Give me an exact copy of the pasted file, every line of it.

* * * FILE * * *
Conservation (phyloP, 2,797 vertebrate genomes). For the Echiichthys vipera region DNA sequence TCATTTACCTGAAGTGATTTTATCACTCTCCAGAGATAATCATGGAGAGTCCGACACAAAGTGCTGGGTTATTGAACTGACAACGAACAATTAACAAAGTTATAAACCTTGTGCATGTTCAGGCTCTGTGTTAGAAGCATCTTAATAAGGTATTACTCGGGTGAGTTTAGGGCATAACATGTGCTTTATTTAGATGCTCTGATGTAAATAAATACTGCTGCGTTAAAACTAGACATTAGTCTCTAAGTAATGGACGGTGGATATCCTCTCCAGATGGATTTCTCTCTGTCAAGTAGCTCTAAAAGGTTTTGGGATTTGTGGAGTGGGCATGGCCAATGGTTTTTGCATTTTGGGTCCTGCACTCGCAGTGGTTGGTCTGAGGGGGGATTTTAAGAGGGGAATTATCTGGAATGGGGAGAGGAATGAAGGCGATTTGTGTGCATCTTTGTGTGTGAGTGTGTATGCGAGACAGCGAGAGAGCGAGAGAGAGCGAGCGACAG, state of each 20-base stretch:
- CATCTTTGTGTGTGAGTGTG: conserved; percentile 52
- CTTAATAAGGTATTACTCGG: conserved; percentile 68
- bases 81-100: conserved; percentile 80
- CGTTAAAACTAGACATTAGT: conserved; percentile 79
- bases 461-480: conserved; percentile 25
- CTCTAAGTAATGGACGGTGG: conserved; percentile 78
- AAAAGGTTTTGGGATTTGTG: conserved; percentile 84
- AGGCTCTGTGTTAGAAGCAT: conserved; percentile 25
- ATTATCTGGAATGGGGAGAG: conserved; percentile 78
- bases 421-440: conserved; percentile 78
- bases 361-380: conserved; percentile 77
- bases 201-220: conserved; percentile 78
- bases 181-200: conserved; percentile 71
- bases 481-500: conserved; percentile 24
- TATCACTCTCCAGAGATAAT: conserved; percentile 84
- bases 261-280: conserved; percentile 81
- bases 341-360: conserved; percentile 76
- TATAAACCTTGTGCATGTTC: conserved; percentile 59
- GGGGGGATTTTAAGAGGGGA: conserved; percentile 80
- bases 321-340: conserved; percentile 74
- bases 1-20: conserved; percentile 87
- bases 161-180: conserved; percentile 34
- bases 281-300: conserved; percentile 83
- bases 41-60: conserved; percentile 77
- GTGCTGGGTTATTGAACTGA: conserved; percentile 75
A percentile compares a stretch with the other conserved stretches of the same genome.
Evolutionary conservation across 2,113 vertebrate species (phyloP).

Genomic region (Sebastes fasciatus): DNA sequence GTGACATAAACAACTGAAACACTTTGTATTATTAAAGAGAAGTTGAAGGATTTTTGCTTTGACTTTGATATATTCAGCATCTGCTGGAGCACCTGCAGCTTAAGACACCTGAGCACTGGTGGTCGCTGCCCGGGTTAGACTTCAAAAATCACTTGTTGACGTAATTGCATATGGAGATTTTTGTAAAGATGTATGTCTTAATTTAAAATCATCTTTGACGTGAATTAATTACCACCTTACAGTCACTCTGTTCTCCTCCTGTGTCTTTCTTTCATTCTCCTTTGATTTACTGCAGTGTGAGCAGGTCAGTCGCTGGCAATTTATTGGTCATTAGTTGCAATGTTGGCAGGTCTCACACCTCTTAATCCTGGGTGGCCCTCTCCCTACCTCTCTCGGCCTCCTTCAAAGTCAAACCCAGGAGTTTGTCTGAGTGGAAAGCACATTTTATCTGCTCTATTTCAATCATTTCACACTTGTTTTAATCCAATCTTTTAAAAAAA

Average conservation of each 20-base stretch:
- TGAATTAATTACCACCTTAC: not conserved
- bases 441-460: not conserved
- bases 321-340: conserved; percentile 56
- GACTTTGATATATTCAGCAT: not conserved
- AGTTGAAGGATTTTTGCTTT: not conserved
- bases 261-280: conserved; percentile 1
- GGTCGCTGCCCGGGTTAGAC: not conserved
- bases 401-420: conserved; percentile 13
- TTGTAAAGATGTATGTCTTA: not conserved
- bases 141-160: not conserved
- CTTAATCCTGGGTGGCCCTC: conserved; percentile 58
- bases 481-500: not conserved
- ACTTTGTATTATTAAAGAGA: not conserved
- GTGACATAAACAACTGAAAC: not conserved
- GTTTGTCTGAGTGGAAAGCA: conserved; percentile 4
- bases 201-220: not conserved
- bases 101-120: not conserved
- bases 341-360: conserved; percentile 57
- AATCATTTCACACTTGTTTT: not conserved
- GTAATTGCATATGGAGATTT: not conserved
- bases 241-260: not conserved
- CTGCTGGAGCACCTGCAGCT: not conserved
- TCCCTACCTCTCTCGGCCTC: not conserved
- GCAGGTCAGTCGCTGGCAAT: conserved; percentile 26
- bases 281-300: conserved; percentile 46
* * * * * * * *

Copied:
Conservation (phyloP, 2,797 vertebrate genomes). For the Echiichthys vipera region DNA sequence TCATTTACCTGAAGTGATTTTATCACTCTCCAGAGATAATCATGGAGAGTCCGACACAAAGTGCTGGGTTATTGAACTGACAACGAACAATTAACAAAGTTATAAACCTTGTGCATGTTCAGGCTCTGTGTTAGAAGCATCTTAATAAGGTATTACTCGGGTGAGTTTAGGGCATAACATGTGCTTTATTTAGATGCTCTGATGTAAATAAATACTGCTGCGTTAAAACTAGACATTAGTCTCTAAGTAATGGACGGTGGATATCCTCTCCAGATGGATTTCTCTCTGTCAAGTAGCTCTAAAAGGTTTTGGGATTTGTGGAGTGGGCATGGCCAATGGTTTTTGCATTTTGGGTCCTGCACTCGCAGTGGTTGGTCTGAGGGGGGATTTTAAGAGGGGAATTATCTGGAATGGGGAGAGGAATGAAGGCGATTTGTGTGCATCTTTGTGTGTGAGTGTGTATGCGAGACAGCGAGAGAGCGAGAGAGAGCGAGCGACAG, state of each 20-base stretch:
- CATCTTTGTGTGTGAGTGTG: conserved; percentile 52
- CTTAATAAGGTATTACTCGG: conserved; percentile 68
- bases 81-100: conserved; percentile 80
- CGTTAAAACTAGACATTAGT: conserved; percentile 79
- bases 461-480: conserved; percentile 25
- CTCTAAGTAATGGACGGTGG: conserved; percentile 78
- AAAAGGTTTTGGGATTTGTG: conserved; percentile 84
- AGGCTCTGTGTTAGAAGCAT: conserved; percentile 25
- ATTATCTGGAATGGGGAGAG: conserved; percentile 78
- bases 421-440: conserved; percentile 78
- bases 361-380: conserved; percentile 77
- bases 201-220: conserved; percentile 78
- bases 181-200: conserved; percentile 71
- bases 481-500: conserved; percentile 24
- TATCACTCTCCAGAGATAAT: conserved; percentile 84
- bases 261-280: conserved; percentile 81
- bases 341-360: conserved; percentile 76
- TATAAACCTTGTGCATGTTC: conserved; percentile 59
- GGGGGGATTTTAAGAGGGGA: conserved; percentile 80
- bases 321-340: conserved; percentile 74
- bases 1-20: conserved; percentile 87
- bases 161-180: conserved; percentile 34
- bases 281-300: conserved; percentile 83
- bases 41-60: conserved; percentile 77
- GTGCTGGGTTATTGAACTGA: conserved; percentile 75
A percentile compares a stretch with the other conserved stretches of the same genome.
Evolutionary conservation across 2,113 vertebrate species (phyloP).

Genomic region (Sebastes fasciatus): DNA sequence GTGACATAAACAACTGAAACACTTTGTATTATTAAAGAGAAGTTGAAGGATTTTTGCTTTGACTTTGATATATTCAGCATCTGCTGGAGCACCTGCAGCTTAAGACACCTGAGCACTGGTGGTCGCTGCCCGGGTTAGACTTCAAAAATCACTTGTTGACGTAATTGCATATGGAGATTTTTGTAAAGATGTATGTCTTAATTTAAAATCATCTTTGACGTGAATTAATTACCACCTTACAGTCACTCTGTTCTCCTCCTGTGTCTTTCTTTCATTCTCCTTTGATTTACTGCAGTGTGAGCAGGTCAGTCGCTGGCAATTTATTGGTCATTAGTTGCAATGTTGGCAGGTCTCACACCTCTTAATCCTGGGTGGCCCTCTCCCTACCTCTCTCGGCCTCCTTCAAAGTCAAACCCAGGAGTTTGTCTGAGTGGAAAGCACATTTTATCTGCTCTATTTCAATCATTTCACACTTGTTTTAATCCAATCTTTTAAAAAAA

Average conservation of each 20-base stretch:
- TGAATTAATTACCACCTTAC: not conserved
- bases 441-460: not conserved
- bases 321-340: conserved; percentile 56
- GACTTTGATATATTCAGCAT: not conserved
- AGTTGAAGGATTTTTGCTTT: not conserved
- bases 261-280: conserved; percentile 1
- GGTCGCTGCCCGGGTTAGAC: not conserved
- bases 401-420: conserved; percentile 13
- TTGTAAAGATGTATGTCTTA: not conserved
- bases 141-160: not conserved
- CTTAATCCTGGGTGGCCCTC: conserved; percentile 58
- bases 481-500: not conserved
- ACTTTGTATTATTAAAGAGA: not conserved
- GTGACATAAACAACTGAAAC: not conserved
- GTTTGTCTGAGTGGAAAGCA: conserved; percentile 4
- bases 201-220: not conserved
- bases 101-120: not conserved
- bases 341-360: conserved; percentile 57
- AATCATTTCACACTTGTTTT: not conserved
- GTAATTGCATATGGAGATTT: not conserved
- bases 241-260: not conserved
- CTGCTGGAGCACCTGCAGCT: not conserved
- TCCCTACCTCTCTCGGCCTC: not conserved
- GCAGGTCAGTCGCTGGCAAT: conserved; percentile 26
- bases 281-300: conserved; percentile 46